Bake for 15-20 minutes or until a knife inserted in the center comes out clean and topping is golden brown. Cool completely on a wire rack for 3 hours before serving. Store in the refrigerator.

I've had a favorite recipe for a "peaches and cream" pie, but this one will be replacing it. It's definitely one of my top pies now.

Picky 7 year old wouldn't eat it, but the 5 year old had two helpings. I wanted two, but controlled myself!

Colorado Mountain Winefest

Last weekend B and I went to the Colorado Mountain Winefest in Palisade as an early celebration for our anniversary (11 years on 10/2). We did this as a sort of follow up to our big 10 year anniversary trip to Napa/Sonoma last year.

It was packed! This will give you a little sense of the crowds.


This display of t-shirts gave me a giggle.


There were 52 wineries there each with numerous wines to sample. It was overwhelming! We hit the first table and tried each wine. We did the same at the second table. Then we realized that this strategy was not going to work--in fact it was a recipe for disaster! So from then on we only tasted award winners and wines that caught our eye. And we still tasted a lot. We also dumped anything we didn't immediately like. I hate the thought of wasting wine, but I was a dedicated dumper. I don't even know how much wine we must have consumed and dumped--bottles probably. By the end of the day we were definitely wined out. A good way to be! The festival was great for people watching too--especially as the day wore on. I generally hate crowds, but I didn't seem to mind it this day. I guess the wine put me in a good mood.

In our opinion--which is certainly not terribly knowledgeable, we just know what we like--Colorado does white, sweeter wines well, like Rieslings and Gewurztraminers. It does not do reds so well. The only red we bought was from Denver's own Balistreri winery. We ended up coming home with 15 bottles (3 were a gift). More on those later in this post.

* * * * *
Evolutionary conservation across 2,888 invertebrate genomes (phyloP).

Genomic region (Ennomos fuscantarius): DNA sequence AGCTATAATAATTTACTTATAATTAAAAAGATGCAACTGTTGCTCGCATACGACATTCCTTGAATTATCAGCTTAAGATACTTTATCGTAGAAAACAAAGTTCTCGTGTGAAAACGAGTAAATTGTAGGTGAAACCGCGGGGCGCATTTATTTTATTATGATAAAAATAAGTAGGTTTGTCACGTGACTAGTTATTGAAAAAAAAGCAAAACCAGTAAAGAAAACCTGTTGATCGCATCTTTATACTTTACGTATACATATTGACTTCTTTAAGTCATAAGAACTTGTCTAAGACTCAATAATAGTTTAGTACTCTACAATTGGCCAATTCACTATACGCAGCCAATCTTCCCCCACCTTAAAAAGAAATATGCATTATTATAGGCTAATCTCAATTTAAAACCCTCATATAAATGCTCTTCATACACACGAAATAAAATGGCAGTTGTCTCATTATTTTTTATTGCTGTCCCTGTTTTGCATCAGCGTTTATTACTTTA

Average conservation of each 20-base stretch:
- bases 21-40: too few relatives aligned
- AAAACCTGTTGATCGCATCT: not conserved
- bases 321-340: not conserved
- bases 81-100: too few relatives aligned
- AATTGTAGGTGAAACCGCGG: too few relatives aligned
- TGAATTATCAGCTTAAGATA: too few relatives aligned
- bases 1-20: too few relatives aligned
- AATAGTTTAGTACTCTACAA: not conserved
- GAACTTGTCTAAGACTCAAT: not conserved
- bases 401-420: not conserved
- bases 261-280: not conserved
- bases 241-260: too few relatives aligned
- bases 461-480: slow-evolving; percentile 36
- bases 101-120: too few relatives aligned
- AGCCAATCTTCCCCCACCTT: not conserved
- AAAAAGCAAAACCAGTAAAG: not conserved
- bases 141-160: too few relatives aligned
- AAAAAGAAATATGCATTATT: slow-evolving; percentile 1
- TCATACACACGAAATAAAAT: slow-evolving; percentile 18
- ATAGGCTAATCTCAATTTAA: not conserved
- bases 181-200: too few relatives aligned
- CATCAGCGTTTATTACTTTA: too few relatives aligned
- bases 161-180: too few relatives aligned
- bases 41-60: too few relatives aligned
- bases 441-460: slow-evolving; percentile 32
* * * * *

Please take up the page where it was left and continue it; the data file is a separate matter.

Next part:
On Friday, we visited St. Kathryn Cellars and Confre cellars (in the same building), the first tasting room off the road. It was the only one we went to before the festival, because we got to Palisade just a few minutes before 5 pm. The wines there were not our favorite, and they seemed to focus on fruit flavored wines, which I'm usually not too fond of. But there were a lot of wines to taste, so it's worth a stop if you're in Palisade.

We stayed in Grand Junction and tried a few restaurants in GJ and Palisade, but none that really excited us. On Friday, we tried Inari's in Palisade. The high point was sitting at our table under an umbrella in a hail storm (and sunny!). We were excited by the sample menu online which included "Southern Fried ½ Rabbit With edamame succotash and potato" and a "Colorado Leg of Lamb Braised for 9 hours with tomatoes and red wine." Yum! But the current menu had nothing like this and was fairly uninspired. B got a ho hum pasta bolognese and I got an even more ho hum fish cake dish. Here's my cutie:


And our calamari starter. It was okay. That "aioli" next to it tasted a lot like thousand island. That's a Colorado wine next to it, of course!


B's half eaten bolognese. I never got around to taking a picture of my dish. You can see the hail in this pic, which is why I'm posting, since it's not a particularly pretty table pic.


After we hit the town of Palisade. First we stopped at Peach Street Distillers, where they make all manner of booze: vodka, gin, brandies, and Colorado's first bourbon. They make everything from Olathe sweet corn. You can sample their wares and buy a number of mixed drinks, which they quaintly serve in jars. B had a bloody mary and I had a gin drink. Here you can see our drinks and the brewing casks (is that what they're called?).